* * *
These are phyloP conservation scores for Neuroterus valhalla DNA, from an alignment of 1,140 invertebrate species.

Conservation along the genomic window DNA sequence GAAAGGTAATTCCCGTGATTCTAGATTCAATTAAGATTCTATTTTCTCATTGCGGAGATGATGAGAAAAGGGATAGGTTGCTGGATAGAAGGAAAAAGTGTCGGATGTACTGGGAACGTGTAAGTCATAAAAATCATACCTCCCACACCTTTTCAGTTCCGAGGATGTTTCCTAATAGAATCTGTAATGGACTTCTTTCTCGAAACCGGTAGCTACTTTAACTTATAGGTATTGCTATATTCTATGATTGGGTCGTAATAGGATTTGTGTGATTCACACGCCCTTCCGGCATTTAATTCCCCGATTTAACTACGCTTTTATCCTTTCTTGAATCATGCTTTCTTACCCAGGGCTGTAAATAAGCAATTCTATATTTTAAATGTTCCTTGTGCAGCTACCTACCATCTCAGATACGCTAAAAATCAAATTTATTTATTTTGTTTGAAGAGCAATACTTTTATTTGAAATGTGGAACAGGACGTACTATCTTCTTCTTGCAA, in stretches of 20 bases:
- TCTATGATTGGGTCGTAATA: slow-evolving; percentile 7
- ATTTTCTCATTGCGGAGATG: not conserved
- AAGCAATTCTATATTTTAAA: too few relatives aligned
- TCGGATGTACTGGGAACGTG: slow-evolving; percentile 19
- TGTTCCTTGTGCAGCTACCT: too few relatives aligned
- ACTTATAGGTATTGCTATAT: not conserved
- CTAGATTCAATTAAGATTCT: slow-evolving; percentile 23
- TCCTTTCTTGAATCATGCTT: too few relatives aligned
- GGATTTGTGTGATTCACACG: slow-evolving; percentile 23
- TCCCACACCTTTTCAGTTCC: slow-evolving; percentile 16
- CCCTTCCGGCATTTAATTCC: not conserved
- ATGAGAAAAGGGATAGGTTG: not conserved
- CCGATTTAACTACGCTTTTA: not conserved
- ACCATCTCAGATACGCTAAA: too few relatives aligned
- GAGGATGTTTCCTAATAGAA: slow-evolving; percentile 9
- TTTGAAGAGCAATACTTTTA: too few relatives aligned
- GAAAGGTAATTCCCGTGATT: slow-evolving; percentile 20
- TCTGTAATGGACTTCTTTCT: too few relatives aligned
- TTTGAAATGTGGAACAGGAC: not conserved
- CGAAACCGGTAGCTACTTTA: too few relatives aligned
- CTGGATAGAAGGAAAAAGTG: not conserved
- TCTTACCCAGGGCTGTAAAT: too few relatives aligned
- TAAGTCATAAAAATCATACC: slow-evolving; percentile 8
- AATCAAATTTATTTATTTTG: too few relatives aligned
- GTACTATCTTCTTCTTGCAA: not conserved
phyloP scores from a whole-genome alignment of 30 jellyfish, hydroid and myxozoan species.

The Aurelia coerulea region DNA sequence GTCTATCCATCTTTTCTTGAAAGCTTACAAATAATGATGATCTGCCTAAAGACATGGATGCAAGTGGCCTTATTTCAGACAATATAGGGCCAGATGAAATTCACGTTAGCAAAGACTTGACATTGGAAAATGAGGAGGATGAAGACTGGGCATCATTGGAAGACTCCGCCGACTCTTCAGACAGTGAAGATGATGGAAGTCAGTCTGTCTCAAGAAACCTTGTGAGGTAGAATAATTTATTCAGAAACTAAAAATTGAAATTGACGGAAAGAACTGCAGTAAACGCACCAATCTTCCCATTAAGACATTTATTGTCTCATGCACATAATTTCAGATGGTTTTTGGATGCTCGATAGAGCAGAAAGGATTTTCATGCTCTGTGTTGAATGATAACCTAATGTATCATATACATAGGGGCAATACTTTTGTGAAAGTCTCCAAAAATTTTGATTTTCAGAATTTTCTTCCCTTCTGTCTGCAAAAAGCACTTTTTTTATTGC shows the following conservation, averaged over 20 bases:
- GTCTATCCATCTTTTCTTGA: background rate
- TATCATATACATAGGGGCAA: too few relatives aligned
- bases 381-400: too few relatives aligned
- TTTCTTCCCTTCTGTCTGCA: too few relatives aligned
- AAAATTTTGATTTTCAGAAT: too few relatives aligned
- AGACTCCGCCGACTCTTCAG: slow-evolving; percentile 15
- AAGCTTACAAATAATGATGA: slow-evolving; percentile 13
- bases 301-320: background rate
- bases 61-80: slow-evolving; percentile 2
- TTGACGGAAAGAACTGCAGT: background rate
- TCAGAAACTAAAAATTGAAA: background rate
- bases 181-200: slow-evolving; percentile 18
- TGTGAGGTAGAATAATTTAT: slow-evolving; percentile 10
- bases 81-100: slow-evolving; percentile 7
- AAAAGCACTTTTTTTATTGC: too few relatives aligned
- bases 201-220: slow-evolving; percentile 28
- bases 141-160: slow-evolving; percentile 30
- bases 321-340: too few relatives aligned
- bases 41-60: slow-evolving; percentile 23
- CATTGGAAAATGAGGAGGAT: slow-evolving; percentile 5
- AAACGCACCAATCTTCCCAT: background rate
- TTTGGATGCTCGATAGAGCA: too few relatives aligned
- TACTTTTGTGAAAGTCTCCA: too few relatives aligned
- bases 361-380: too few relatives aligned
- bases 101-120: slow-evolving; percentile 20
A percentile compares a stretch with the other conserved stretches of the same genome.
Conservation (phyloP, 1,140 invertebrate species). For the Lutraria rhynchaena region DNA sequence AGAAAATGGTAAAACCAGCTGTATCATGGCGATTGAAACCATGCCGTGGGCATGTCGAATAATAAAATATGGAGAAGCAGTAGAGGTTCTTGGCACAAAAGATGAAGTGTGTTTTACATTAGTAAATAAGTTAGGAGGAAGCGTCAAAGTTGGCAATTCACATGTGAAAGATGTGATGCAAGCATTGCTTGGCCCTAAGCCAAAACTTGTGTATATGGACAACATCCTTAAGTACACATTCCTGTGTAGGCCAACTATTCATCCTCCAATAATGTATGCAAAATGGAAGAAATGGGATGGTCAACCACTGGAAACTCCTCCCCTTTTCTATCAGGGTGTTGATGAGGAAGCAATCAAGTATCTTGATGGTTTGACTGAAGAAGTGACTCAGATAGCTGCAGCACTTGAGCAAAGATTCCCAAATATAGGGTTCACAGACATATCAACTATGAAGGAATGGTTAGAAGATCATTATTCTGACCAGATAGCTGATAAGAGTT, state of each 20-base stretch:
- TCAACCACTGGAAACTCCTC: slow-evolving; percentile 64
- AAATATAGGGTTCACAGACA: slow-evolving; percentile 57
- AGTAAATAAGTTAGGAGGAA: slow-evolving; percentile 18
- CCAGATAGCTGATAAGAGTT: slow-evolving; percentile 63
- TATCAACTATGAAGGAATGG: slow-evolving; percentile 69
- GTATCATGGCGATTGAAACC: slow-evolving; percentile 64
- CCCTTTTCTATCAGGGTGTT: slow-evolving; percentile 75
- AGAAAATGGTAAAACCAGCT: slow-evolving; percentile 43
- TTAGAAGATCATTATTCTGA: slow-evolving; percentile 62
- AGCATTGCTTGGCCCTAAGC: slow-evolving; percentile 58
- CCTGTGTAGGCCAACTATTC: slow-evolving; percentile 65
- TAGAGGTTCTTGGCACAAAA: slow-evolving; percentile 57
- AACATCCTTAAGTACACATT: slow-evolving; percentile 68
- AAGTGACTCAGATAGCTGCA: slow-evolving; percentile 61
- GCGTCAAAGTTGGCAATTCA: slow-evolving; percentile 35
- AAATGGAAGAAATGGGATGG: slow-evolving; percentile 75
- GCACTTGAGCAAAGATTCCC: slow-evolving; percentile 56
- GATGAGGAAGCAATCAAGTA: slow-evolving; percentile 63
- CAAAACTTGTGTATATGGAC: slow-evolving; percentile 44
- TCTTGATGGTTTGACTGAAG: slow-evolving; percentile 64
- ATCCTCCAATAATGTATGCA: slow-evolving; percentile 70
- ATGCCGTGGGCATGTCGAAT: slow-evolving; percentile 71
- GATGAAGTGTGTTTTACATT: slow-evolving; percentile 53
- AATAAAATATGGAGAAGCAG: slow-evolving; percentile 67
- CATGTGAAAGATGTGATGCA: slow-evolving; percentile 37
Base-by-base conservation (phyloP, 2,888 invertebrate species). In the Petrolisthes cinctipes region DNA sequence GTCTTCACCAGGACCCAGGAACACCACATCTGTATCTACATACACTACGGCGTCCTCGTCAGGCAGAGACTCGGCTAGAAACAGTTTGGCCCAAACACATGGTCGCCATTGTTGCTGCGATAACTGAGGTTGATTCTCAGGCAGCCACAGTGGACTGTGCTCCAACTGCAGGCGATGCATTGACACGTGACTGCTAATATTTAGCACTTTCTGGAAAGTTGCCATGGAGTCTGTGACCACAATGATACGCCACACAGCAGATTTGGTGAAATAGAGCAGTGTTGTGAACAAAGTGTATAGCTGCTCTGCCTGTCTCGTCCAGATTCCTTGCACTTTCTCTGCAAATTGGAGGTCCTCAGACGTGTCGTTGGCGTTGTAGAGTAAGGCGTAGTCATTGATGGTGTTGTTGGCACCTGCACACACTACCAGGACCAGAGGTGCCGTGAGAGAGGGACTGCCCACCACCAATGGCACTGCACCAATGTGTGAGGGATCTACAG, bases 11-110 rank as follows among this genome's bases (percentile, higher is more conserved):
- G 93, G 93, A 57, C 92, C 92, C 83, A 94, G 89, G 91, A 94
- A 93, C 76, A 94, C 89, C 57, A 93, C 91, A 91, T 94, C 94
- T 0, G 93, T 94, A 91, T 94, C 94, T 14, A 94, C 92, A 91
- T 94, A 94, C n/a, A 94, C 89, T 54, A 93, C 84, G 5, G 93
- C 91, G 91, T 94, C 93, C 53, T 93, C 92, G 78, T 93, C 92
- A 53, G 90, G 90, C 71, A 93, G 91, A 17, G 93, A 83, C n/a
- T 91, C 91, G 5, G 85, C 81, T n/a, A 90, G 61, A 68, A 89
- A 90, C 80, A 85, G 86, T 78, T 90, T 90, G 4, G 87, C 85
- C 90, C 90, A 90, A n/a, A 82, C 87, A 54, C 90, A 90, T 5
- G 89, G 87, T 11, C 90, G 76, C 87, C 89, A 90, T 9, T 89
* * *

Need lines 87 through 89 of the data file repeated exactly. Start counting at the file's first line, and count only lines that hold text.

- C 91, G 91, T 94, C 93, C 53, T 93, C 92, G 78, T 93, C 92
- A 53, G 90, G 90, C 71, A 93, G 91, A 17, G 93, A 83, C n/a
- T 91, C 91, G 5, G 85, C 81, T n/a, A 90, G 61, A 68, A 89